4 Reasons I Want My Daughter to Know How to Wrestle, Use Wrist Locks and Know How to Dodge a Punch

My daughter has a one-in-three chance of being a victim of sexual assault at some point in her life. As a father, I can look at this number in one of two ways; I can sit and wonder what my daughter will do when she goes off by herself without me to protect her. Or, I can prepare her to surprise any would-be attacker with a swift kick to the junk, shattering their elbow with an arm bar, and then applying a rear-naked choke that renders them unconscious. I’ll take option number two, please.

It’s All About That Base, That Wrestling Base
I have a wrestling background, first and foremost; I’ve been involved for 30 years, both a competitor and a coach. My father is a Hall of Fame coach in Minnesota, and a former NCAA Division I wrestler and active in the sport for nearly 50 years. To say I am biased about the benefits of wrestling would be an understatement. It would also be an understatement to say that my daughter will be involved in wrestling in her life.

Wrestling provides the basics of self-defense: You learn how to fight one-on-one, gain body awareness (for yourself and your opponent), and you develop an ability to explosively react that remains ingrained into you long after you are done wrestling competitively. I still get my legs back and sprawl if someone ducks down suddenly when they are near me. That’s the kind of muscle memory I want my daughter to have—an instantaneous reaction. After all, few would-be attackers are expecting a woman to adopt a wrestling stance and hit a double-leg takedown on him straight onto the sidewalk and knowing how to maintain control of the situation after the initial takedown.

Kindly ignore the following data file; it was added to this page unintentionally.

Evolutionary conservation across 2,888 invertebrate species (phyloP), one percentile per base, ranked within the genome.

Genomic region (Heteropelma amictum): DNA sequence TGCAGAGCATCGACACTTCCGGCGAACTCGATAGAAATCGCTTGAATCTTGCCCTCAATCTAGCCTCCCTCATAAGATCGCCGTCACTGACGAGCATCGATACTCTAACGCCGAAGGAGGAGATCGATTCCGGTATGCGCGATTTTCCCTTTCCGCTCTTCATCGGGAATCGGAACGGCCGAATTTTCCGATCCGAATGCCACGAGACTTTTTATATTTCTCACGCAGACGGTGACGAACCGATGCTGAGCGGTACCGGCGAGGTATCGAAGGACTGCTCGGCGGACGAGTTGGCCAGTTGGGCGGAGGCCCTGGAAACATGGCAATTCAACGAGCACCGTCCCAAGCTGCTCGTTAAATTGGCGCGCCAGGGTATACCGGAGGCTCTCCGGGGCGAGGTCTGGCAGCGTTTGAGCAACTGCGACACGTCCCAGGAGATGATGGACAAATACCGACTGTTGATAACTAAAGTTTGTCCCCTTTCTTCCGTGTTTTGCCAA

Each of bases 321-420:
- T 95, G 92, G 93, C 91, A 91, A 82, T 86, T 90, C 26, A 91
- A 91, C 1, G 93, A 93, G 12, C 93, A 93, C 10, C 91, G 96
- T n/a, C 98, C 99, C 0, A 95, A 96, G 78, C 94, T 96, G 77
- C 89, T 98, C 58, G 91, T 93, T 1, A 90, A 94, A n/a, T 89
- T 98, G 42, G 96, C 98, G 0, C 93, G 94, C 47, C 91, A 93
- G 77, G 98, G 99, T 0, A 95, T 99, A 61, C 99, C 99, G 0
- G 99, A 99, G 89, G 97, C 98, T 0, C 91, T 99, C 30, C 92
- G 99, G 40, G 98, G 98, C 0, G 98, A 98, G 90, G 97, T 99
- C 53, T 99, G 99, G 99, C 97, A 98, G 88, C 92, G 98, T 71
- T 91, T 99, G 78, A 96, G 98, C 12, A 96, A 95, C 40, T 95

Finish Him!
Knowing how to wrestle isn’t enough, however, as it doesn’t really teach you how to hurt someone. That’s why chokes and holds that can break bones are necessary. That’s why I recommend doubling down on that self-defense training and getting your daughter involved in jiu-jitsu, because it’s not enough to have your little girl be able to take down a grown man, you want her to be able to give that jack-wagon who tried to assault her have a permanent limp. For that, nothing’s better than jiu-jitsu.

Have you ever seen a jiu-jitsu competition? If not go watch one now and you will see why every single woman in the United States should be taking classes on this martial arts discipline. Every match is a controlled brawl. Each person is trying to gain a better position, looking for ankle, knee, wrist, elbow, shoulder, neck, or chokehold to gain the submission. It’s a beautiful thing to watch because of how much skill and control and explosiveness are needed.

Jiu-jitsu takes the fight-with-rules area that wrestling occupies, and throws the rules out. You are working on how to avoid chokes and submission holds, gaining a dominant position while preventing your opponent from getting the same advantage, and working to put in your own chokes and locks. In this respect, jiu-jitsu is more akin to what a fight fo